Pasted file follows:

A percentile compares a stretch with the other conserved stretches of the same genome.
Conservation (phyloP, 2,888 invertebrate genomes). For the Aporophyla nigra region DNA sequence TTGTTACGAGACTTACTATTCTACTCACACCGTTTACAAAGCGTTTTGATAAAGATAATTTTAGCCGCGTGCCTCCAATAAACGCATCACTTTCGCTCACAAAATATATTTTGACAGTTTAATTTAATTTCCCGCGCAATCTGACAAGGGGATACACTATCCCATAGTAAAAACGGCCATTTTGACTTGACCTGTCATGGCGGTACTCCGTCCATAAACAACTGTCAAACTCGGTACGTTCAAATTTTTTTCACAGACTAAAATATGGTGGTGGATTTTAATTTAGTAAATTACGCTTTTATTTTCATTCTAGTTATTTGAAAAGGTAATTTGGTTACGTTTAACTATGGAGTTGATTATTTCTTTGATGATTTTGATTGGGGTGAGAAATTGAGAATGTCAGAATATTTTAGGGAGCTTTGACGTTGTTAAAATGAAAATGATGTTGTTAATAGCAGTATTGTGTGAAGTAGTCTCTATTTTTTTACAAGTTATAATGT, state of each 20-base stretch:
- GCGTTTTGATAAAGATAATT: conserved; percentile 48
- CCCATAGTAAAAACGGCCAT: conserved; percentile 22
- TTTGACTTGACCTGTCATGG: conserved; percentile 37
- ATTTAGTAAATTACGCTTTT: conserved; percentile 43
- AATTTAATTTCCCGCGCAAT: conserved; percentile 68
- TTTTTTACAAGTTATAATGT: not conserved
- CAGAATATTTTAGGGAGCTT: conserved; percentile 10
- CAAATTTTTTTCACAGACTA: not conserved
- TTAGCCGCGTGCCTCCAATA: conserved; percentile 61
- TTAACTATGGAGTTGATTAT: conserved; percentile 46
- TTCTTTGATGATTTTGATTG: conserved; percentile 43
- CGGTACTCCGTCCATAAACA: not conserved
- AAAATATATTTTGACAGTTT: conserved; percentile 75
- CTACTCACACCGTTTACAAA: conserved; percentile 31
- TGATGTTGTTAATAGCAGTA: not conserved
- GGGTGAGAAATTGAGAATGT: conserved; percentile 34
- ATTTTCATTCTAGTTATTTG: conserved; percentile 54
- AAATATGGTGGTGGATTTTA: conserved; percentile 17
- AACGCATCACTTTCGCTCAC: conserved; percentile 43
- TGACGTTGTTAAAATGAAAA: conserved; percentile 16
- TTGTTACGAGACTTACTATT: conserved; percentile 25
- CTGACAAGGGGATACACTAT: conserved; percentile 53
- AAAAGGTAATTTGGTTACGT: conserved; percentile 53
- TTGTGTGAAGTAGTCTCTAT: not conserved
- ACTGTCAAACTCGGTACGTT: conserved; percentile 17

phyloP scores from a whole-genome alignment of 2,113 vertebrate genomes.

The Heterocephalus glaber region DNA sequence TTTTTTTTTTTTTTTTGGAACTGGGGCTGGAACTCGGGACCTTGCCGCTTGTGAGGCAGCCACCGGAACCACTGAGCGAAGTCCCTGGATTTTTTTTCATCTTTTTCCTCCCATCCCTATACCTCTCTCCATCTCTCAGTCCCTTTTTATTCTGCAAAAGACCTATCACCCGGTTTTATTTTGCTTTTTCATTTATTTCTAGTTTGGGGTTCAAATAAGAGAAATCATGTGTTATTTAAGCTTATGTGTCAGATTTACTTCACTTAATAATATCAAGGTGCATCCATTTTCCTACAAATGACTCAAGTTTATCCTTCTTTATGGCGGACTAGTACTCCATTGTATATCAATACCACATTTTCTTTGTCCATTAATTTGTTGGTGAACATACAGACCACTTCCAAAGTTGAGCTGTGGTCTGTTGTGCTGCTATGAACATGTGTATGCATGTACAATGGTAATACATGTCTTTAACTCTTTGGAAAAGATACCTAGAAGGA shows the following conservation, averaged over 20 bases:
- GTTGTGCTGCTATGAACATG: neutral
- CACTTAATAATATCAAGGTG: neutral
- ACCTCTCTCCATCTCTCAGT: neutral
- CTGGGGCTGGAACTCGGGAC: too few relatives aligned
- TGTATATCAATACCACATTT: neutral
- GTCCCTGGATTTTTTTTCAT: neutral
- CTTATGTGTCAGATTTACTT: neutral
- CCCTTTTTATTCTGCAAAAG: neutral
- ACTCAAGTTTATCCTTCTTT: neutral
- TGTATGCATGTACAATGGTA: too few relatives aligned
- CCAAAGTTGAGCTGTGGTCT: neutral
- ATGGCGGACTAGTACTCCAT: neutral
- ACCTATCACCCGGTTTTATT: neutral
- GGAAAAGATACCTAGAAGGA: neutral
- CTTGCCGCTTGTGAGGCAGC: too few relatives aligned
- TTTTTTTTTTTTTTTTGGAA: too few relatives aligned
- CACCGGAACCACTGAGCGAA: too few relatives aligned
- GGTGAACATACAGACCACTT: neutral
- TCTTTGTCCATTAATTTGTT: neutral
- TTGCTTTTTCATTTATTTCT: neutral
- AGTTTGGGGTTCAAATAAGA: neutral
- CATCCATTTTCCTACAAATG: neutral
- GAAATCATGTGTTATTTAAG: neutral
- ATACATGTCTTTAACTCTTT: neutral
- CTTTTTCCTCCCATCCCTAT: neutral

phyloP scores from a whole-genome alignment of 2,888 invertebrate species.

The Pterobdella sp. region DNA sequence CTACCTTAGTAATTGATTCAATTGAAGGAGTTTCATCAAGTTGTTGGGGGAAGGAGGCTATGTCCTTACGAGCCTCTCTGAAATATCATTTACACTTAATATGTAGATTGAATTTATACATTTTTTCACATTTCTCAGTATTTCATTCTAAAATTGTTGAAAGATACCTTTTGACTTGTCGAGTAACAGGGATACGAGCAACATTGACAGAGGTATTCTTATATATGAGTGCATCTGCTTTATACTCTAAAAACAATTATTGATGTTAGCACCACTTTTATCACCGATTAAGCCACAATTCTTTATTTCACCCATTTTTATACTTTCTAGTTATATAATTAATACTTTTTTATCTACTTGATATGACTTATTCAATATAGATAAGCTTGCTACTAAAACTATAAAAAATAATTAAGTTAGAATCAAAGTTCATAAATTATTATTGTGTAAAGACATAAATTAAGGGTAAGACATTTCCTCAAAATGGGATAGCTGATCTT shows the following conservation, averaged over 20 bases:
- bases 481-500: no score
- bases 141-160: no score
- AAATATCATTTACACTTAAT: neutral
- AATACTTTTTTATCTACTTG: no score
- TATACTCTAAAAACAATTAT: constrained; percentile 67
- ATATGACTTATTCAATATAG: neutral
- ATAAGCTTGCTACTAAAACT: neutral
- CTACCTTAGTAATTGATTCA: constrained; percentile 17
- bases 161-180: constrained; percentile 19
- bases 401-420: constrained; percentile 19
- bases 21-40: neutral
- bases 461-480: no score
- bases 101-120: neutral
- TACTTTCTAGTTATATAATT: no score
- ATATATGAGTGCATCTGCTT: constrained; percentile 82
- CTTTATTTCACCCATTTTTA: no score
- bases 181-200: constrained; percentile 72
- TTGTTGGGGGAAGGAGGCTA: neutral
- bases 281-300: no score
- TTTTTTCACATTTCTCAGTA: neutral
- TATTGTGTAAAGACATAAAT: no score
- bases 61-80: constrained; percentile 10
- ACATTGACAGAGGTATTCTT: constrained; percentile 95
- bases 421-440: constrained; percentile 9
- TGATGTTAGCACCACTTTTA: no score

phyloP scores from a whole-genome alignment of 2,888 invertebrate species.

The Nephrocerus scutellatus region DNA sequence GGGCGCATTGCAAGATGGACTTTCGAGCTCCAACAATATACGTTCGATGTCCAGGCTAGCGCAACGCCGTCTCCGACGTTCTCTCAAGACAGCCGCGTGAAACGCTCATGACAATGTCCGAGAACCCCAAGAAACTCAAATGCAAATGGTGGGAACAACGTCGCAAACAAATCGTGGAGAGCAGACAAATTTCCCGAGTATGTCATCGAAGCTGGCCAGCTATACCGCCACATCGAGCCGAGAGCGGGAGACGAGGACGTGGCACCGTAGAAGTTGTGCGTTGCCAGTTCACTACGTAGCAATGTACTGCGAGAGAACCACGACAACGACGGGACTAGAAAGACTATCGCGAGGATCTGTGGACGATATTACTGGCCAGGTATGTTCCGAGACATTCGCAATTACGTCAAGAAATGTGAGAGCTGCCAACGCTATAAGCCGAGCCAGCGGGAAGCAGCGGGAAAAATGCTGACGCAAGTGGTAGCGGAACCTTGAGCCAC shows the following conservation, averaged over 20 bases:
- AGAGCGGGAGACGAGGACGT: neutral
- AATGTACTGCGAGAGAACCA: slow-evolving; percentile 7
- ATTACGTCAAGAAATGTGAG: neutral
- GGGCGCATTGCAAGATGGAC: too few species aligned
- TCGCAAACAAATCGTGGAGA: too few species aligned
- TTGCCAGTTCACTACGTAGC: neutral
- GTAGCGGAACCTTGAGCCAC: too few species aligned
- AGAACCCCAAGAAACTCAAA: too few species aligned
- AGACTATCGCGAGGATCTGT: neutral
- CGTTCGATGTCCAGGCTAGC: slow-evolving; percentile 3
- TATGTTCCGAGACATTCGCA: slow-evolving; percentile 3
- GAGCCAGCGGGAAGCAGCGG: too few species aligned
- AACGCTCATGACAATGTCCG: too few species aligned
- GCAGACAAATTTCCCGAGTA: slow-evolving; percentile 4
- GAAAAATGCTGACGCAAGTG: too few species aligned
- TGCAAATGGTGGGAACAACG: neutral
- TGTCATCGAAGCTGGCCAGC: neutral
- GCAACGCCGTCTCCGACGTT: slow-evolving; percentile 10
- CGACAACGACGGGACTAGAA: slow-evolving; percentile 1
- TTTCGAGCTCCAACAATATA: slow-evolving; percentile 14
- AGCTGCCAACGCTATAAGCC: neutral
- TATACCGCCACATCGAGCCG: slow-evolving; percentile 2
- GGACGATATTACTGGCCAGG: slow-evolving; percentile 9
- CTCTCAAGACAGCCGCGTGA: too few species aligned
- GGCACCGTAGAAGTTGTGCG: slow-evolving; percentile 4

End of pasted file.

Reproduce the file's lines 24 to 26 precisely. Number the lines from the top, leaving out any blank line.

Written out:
- CTGACAAGGGGATACACTAT: conserved; percentile 53
- AAAAGGTAATTTGGTTACGT: conserved; percentile 53
- TTGTGTGAAGTAGTCTCTAT: not conserved